4 Simple Ways To Increase Customer Retention In Under 3 Minutes
Social Customer Service (Care, Support, etc.) isn’t a new thing. For the larger brands, it’s part of their culture and has been integrated into the fabric of their entire customer experience. They are seeing huge increases in customer retention, sales, and loyalty.
That said, there’s still a lot to be done. Each and every day, businesses are missing out on opportunuites to deliver customers experiences over social.
We would like to share some of these social customer service interactions and then point out a few things you could do to improve upon them. We have removed the name of the company and people in order to maintain confidentiality. In all cases, it would take under three minutes to fix any of these “blunders” and retain a customer.
1. Shifting Someone Off Social
In example below you can see that someone is reaching out to the brand and voicing frustration. They are using the hashtag of #badcustomerservice which is public and looked at by a lot of people.
The brand does a great job of responding quickly, using a personal name, and it’s friendly. But then something else happens: they direct the user off-channel and want them to send an email.
This is exactly what people do not want to do. Most of the time, they have already done that and thus they are here on social asking for help. If they have not yet done that, they still don’t want to because they are trying to get something resolved quickly.
And you can see the result. The customer has already tried to get this issue solved and is frustrated.
What could be done: The social customer service team could have let the customer know that they could take this conversation private (DM) so they could gather personal details and get it resolved right within the same interaction.
If this isn’t possible, the company should find a way to reduce that friction as much as possible and make it easier for the team to resolve this within the channel.
2. Not Responding At All
In the example below you can see the problem. This customer is reaching out to the company and using their Twitter handle. Thus, we know that the company has a social presence.
As you can see, not only is the customer frustrated but they are also going to go to a competitor. This is loss of revenue and if anyone else sees this, then they might not choose to do business with them.
Not being responsive to someone that reaches out is like shutting the door on a potentially great relationship.
Now, for the sake of argument, let’s say that this company DID respond but they did so in a private direct message. We can’t see that, so, we assume that they didn’t.
What could be done: First and foremost, have good social customer service practices in place and respond quickly. If they did respond privately, then make sure to make an initial public comment that they will do so because that’s what people see; what they don’t see is anything being done.
3. Ignoring Praise
In the example below, someone takes the time to thank a company.
Everyone tends to think that it’s the “problems” or “complaints” that are the only things needing to be addressed. This could not be farther from the truth.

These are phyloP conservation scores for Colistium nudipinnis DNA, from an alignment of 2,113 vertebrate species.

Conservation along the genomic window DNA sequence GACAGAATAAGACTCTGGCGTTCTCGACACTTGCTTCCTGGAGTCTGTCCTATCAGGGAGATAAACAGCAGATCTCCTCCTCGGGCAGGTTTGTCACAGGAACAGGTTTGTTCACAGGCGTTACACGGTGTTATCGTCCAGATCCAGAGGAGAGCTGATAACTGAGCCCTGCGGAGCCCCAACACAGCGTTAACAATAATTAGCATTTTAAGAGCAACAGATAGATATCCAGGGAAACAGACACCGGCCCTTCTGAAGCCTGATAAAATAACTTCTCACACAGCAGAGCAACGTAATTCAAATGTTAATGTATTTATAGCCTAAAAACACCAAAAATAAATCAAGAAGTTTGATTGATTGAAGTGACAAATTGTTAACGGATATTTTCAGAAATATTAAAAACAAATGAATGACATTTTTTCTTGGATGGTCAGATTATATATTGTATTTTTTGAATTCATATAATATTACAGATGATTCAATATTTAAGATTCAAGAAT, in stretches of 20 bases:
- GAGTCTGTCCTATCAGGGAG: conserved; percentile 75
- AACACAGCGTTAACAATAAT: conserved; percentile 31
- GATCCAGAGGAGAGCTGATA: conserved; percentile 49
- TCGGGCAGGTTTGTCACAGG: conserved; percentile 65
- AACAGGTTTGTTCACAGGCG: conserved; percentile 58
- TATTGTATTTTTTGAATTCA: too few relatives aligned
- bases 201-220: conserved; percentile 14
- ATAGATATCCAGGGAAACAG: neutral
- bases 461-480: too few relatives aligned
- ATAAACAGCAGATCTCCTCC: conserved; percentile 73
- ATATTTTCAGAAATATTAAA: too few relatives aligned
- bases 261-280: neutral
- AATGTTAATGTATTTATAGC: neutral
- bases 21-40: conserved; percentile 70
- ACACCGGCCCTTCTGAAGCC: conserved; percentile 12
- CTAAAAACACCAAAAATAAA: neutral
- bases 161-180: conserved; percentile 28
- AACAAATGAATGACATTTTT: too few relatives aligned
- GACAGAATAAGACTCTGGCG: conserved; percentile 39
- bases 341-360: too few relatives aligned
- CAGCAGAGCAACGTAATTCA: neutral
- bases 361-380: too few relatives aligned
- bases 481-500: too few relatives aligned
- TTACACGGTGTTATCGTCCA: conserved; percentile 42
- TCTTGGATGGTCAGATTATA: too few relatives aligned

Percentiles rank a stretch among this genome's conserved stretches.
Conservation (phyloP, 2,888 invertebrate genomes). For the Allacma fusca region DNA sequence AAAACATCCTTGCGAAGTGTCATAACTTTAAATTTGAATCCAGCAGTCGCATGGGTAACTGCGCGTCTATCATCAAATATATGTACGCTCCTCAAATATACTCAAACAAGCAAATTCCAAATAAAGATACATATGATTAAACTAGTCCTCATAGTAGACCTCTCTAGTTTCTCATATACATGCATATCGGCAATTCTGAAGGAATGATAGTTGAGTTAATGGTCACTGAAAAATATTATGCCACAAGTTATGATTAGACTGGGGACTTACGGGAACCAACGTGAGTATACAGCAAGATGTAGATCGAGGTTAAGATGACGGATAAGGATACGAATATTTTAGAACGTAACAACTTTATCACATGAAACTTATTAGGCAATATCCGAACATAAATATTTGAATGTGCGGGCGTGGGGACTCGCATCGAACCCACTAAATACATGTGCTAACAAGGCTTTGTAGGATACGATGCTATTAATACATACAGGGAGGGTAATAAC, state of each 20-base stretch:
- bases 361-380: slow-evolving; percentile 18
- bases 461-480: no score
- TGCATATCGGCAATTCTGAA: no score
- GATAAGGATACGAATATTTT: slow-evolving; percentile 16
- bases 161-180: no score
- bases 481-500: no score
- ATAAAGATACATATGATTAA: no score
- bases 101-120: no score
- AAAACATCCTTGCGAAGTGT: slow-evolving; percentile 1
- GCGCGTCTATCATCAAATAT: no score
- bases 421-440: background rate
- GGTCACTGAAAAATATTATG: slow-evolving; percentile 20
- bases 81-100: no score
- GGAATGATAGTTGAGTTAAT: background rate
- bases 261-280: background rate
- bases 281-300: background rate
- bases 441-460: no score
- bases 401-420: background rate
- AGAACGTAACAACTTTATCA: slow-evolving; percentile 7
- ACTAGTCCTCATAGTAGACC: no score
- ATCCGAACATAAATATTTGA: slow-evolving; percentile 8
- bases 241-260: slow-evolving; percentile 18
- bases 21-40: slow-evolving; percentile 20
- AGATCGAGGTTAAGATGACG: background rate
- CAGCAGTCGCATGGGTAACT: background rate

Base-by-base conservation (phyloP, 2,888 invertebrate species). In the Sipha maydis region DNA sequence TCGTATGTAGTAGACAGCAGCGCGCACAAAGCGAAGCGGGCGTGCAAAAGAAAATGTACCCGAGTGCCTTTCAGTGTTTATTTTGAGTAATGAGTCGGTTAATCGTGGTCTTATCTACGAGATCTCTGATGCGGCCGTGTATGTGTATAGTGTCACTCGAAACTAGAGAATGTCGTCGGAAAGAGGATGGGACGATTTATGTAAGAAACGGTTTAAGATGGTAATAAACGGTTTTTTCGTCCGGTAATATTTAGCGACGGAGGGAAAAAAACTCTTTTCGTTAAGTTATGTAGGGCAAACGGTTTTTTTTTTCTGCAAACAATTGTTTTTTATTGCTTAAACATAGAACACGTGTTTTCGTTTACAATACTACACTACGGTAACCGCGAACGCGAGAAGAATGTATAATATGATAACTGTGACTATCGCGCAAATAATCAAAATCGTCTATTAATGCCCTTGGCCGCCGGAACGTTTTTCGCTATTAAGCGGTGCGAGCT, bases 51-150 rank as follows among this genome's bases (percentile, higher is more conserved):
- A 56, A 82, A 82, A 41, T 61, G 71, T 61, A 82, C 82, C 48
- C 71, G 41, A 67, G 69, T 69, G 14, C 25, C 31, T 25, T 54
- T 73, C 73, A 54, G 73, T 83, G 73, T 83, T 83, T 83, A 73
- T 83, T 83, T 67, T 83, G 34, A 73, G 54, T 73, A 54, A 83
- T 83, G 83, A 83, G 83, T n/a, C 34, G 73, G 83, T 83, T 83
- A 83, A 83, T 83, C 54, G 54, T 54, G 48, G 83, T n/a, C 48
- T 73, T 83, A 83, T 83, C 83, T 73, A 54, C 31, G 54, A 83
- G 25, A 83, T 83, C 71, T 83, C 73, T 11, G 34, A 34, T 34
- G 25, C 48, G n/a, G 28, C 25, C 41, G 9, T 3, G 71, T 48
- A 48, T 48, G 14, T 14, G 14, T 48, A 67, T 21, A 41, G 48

When a customer takes the time to send praise, this is a huge opportunity that shouldn’t be missed. First and foremost, respond. A simple thank you feels really good to the customer. They feel like you are there and listening. They feel connected. It makes them feel special.
Second, this is great data. You can keep track of the things that make people happy and keep doing those things. This is part of a great experience.
What could be done: Issue a response. Say thank you. Send a virtual hug. Collect this data and keep track of it.
4. Delayed Response
Have you ever sent a text message to a friend or family member and had them respond a day later? Ever called a company or left them an email and they get back about 2 days later?
What is happening while you wait? You are wondering what’s going on. You feel a little let down and surprised. You need something but do they care?
Social Customer Service is no different. In fact, it should be treated with priority. Did you know that 2/3 of adults feel a response should come back within 60 minutes or less? Yes. Otherwise the customer moves on.
Look what happened below:
What could be done: Respond within 60 minutes or less and if this is a pressing issue that could go viral, respond quicker. Have an escalation plan in place to triage these situaions. If for some reason you could not respond due to an unforseen circumstance (try to limit these in any case), then explain to the customer, apologize, and help them get their issue resolved right away.
These are four very real situations that happen each and every day. In Dan Gingiss’ book, “Winning at Social Customer Care: How Top Brands Create Engaging Experiences on Social Media”, he starts off by saying,
Customers now expect to be able to engage with brands wherever and whenever they want, and a brand’s response (or lack thereof) plays a big role in customer satisfaction and loyalty.
Remember that social customer care isn’t going away. It’s not a trend. It’s not a fad. In the future, the channels will increase, there will be even more ways customers can contact brands and phone/email will continue to take more of a backseat.
There has never been such a great opportunity for smaller brands to increase customer retention and get this close to the customer. That, in and of itself, is remarkable and a huge competitve advantage.